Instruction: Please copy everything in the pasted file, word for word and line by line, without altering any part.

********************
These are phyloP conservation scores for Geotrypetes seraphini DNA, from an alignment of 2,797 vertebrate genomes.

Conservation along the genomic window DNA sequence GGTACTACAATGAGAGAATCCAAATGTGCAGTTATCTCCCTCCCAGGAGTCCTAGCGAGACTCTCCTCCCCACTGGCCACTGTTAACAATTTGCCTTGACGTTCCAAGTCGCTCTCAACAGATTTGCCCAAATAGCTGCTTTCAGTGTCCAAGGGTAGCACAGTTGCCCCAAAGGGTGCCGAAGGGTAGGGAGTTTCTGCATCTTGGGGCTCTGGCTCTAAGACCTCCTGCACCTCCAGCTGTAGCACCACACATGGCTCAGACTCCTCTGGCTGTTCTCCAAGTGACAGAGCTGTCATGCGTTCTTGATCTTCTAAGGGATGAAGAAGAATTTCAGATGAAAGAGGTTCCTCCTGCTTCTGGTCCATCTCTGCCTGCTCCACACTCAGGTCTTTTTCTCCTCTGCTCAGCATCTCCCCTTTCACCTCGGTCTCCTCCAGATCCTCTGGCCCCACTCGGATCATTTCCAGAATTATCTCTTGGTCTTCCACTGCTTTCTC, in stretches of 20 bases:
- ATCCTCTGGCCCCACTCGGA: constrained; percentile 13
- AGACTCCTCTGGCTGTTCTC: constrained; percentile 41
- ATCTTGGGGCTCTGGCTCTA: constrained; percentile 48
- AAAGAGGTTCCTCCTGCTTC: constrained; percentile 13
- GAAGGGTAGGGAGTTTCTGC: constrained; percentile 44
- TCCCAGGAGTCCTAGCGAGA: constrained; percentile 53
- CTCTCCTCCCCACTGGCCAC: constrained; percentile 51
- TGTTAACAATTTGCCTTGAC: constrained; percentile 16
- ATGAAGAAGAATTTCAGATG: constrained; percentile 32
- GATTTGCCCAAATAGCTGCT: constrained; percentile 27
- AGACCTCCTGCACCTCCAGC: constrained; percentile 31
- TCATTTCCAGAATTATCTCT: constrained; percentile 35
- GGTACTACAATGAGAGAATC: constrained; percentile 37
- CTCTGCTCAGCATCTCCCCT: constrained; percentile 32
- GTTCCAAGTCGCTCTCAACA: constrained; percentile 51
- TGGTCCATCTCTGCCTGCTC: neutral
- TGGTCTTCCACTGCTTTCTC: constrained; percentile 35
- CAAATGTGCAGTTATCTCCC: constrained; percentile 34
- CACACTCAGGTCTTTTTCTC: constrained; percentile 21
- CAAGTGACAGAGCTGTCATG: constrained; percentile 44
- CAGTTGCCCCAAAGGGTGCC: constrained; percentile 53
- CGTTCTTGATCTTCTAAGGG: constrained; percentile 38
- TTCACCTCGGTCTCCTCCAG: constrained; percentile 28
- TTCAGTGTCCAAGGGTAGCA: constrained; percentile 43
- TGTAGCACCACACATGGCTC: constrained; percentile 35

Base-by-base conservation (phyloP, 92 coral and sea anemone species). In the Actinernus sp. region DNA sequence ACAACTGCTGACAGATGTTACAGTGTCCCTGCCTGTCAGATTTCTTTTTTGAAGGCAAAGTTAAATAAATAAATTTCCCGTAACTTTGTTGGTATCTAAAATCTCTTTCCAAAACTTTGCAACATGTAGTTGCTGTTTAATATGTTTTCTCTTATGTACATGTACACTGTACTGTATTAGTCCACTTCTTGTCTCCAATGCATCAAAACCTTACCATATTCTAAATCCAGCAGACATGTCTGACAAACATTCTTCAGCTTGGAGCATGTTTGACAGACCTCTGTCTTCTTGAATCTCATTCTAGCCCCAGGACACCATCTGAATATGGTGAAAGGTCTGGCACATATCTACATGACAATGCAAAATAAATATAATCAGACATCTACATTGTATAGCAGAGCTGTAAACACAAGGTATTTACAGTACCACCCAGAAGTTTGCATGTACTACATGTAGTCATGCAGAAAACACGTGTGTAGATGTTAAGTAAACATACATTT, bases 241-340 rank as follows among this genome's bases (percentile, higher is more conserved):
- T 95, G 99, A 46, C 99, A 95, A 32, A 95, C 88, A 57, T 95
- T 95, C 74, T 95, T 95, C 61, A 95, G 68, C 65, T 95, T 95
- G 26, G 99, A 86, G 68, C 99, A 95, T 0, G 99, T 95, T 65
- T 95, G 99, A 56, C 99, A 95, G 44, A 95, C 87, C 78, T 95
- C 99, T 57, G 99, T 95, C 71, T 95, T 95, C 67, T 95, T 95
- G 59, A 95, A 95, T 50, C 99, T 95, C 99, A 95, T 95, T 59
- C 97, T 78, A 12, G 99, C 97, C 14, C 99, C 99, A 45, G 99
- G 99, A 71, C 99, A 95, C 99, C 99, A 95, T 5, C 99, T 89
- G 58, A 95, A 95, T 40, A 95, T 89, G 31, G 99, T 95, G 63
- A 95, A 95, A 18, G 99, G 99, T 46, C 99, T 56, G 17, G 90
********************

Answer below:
These are phyloP conservation scores for Geotrypetes seraphini DNA, from an alignment of 2,797 vertebrate genomes.

Conservation along the genomic window DNA sequence GGTACTACAATGAGAGAATCCAAATGTGCAGTTATCTCCCTCCCAGGAGTCCTAGCGAGACTCTCCTCCCCACTGGCCACTGTTAACAATTTGCCTTGACGTTCCAAGTCGCTCTCAACAGATTTGCCCAAATAGCTGCTTTCAGTGTCCAAGGGTAGCACAGTTGCCCCAAAGGGTGCCGAAGGGTAGGGAGTTTCTGCATCTTGGGGCTCTGGCTCTAAGACCTCCTGCACCTCCAGCTGTAGCACCACACATGGCTCAGACTCCTCTGGCTGTTCTCCAAGTGACAGAGCTGTCATGCGTTCTTGATCTTCTAAGGGATGAAGAAGAATTTCAGATGAAAGAGGTTCCTCCTGCTTCTGGTCCATCTCTGCCTGCTCCACACTCAGGTCTTTTTCTCCTCTGCTCAGCATCTCCCCTTTCACCTCGGTCTCCTCCAGATCCTCTGGCCCCACTCGGATCATTTCCAGAATTATCTCTTGGTCTTCCACTGCTTTCTC, in stretches of 20 bases:
- ATCCTCTGGCCCCACTCGGA: constrained; percentile 13
- AGACTCCTCTGGCTGTTCTC: constrained; percentile 41
- ATCTTGGGGCTCTGGCTCTA: constrained; percentile 48
- AAAGAGGTTCCTCCTGCTTC: constrained; percentile 13
- GAAGGGTAGGGAGTTTCTGC: constrained; percentile 44
- TCCCAGGAGTCCTAGCGAGA: constrained; percentile 53
- CTCTCCTCCCCACTGGCCAC: constrained; percentile 51
- TGTTAACAATTTGCCTTGAC: constrained; percentile 16
- ATGAAGAAGAATTTCAGATG: constrained; percentile 32
- GATTTGCCCAAATAGCTGCT: constrained; percentile 27
- AGACCTCCTGCACCTCCAGC: constrained; percentile 31
- TCATTTCCAGAATTATCTCT: constrained; percentile 35
- GGTACTACAATGAGAGAATC: constrained; percentile 37
- CTCTGCTCAGCATCTCCCCT: constrained; percentile 32
- GTTCCAAGTCGCTCTCAACA: constrained; percentile 51
- TGGTCCATCTCTGCCTGCTC: neutral
- TGGTCTTCCACTGCTTTCTC: constrained; percentile 35
- CAAATGTGCAGTTATCTCCC: constrained; percentile 34
- CACACTCAGGTCTTTTTCTC: constrained; percentile 21
- CAAGTGACAGAGCTGTCATG: constrained; percentile 44
- CAGTTGCCCCAAAGGGTGCC: constrained; percentile 53
- CGTTCTTGATCTTCTAAGGG: constrained; percentile 38
- TTCACCTCGGTCTCCTCCAG: constrained; percentile 28
- TTCAGTGTCCAAGGGTAGCA: constrained; percentile 43
- TGTAGCACCACACATGGCTC: constrained; percentile 35

Base-by-base conservation (phyloP, 92 coral and sea anemone species). In the Actinernus sp. region DNA sequence ACAACTGCTGACAGATGTTACAGTGTCCCTGCCTGTCAGATTTCTTTTTTGAAGGCAAAGTTAAATAAATAAATTTCCCGTAACTTTGTTGGTATCTAAAATCTCTTTCCAAAACTTTGCAACATGTAGTTGCTGTTTAATATGTTTTCTCTTATGTACATGTACACTGTACTGTATTAGTCCACTTCTTGTCTCCAATGCATCAAAACCTTACCATATTCTAAATCCAGCAGACATGTCTGACAAACATTCTTCAGCTTGGAGCATGTTTGACAGACCTCTGTCTTCTTGAATCTCATTCTAGCCCCAGGACACCATCTGAATATGGTGAAAGGTCTGGCACATATCTACATGACAATGCAAAATAAATATAATCAGACATCTACATTGTATAGCAGAGCTGTAAACACAAGGTATTTACAGTACCACCCAGAAGTTTGCATGTACTACATGTAGTCATGCAGAAAACACGTGTGTAGATGTTAAGTAAACATACATTT, bases 241-340 rank as follows among this genome's bases (percentile, higher is more conserved):
- T 95, G 99, A 46, C 99, A 95, A 32, A 95, C 88, A 57, T 95
- T 95, C 74, T 95, T 95, C 61, A 95, G 68, C 65, T 95, T 95
- G 26, G 99, A 86, G 68, C 99, A 95, T 0, G 99, T 95, T 65
- T 95, G 99, A 56, C 99, A 95, G 44, A 95, C 87, C 78, T 95
- C 99, T 57, G 99, T 95, C 71, T 95, T 95, C 67, T 95, T 95
- G 59, A 95, A 95, T 50, C 99, T 95, C 99, A 95, T 95, T 59
- C 97, T 78, A 12, G 99, C 97, C 14, C 99, C 99, A 45, G 99
- G 99, A 71, C 99, A 95, C 99, C 99, A 95, T 5, C 99, T 89
- G 58, A 95, A 95, T 40, A 95, T 89, G 31, G 99, T 95, G 63
- A 95, A 95, A 18, G 99, G 99, T 46, C 99, T 56, G 17, G 90